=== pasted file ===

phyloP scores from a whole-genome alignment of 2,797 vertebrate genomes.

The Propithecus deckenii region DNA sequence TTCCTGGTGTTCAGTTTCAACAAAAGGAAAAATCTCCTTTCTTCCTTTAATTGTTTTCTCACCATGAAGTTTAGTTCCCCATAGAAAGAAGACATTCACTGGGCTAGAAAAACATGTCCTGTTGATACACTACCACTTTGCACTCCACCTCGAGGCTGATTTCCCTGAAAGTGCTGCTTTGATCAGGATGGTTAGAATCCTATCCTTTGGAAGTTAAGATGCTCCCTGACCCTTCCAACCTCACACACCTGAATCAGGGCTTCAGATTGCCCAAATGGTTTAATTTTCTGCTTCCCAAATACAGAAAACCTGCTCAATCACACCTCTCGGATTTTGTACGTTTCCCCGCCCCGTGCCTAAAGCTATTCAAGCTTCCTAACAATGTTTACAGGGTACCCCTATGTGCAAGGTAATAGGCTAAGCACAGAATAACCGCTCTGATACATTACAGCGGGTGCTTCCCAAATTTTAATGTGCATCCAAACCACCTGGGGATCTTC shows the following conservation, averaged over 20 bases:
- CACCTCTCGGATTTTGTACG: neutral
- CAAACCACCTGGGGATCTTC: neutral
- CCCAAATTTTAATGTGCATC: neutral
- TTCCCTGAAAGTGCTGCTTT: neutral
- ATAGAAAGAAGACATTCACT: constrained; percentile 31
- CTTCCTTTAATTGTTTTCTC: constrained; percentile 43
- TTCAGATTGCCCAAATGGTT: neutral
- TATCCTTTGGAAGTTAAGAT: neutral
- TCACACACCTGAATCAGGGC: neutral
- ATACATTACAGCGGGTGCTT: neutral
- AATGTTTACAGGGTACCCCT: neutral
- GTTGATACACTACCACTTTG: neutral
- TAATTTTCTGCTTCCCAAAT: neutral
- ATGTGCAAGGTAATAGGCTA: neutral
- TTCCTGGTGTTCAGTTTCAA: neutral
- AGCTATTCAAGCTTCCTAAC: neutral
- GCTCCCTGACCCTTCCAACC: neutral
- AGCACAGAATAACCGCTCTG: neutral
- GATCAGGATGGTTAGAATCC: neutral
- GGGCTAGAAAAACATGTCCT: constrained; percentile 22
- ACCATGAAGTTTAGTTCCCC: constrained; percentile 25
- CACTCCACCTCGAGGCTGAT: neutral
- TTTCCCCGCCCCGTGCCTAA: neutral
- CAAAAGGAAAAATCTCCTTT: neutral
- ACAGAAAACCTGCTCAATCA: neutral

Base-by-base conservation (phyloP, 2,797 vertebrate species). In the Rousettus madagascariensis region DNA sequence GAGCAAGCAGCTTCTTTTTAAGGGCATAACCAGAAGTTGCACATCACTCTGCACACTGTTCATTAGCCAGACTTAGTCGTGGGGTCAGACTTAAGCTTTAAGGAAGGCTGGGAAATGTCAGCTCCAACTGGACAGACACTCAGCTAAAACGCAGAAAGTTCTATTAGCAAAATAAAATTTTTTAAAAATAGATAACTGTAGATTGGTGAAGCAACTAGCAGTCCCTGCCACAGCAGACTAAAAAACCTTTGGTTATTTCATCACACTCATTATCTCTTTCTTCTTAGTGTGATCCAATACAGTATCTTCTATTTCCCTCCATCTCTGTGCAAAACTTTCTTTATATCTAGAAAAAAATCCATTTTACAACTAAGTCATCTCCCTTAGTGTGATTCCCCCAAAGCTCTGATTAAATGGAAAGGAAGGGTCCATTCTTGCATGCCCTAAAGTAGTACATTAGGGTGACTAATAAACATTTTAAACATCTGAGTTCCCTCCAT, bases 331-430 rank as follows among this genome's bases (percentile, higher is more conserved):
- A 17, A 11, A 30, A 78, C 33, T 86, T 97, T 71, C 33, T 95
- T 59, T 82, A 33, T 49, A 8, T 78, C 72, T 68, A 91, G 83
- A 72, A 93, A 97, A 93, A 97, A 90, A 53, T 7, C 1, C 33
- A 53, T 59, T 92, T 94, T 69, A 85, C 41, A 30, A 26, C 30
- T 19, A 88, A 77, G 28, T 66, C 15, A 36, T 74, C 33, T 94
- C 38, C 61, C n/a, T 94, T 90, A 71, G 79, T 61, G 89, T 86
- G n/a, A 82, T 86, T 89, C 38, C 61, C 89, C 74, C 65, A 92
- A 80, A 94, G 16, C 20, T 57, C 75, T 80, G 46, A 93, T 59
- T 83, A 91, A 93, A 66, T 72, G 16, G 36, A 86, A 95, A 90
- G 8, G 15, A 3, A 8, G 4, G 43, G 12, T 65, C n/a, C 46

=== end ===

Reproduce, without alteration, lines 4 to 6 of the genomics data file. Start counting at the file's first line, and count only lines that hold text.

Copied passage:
- CAAACCACCTGGGGATCTTC: neutral
- CCCAAATTTTAATGTGCATC: neutral
- TTCCCTGAAAGTGCTGCTTT: neutral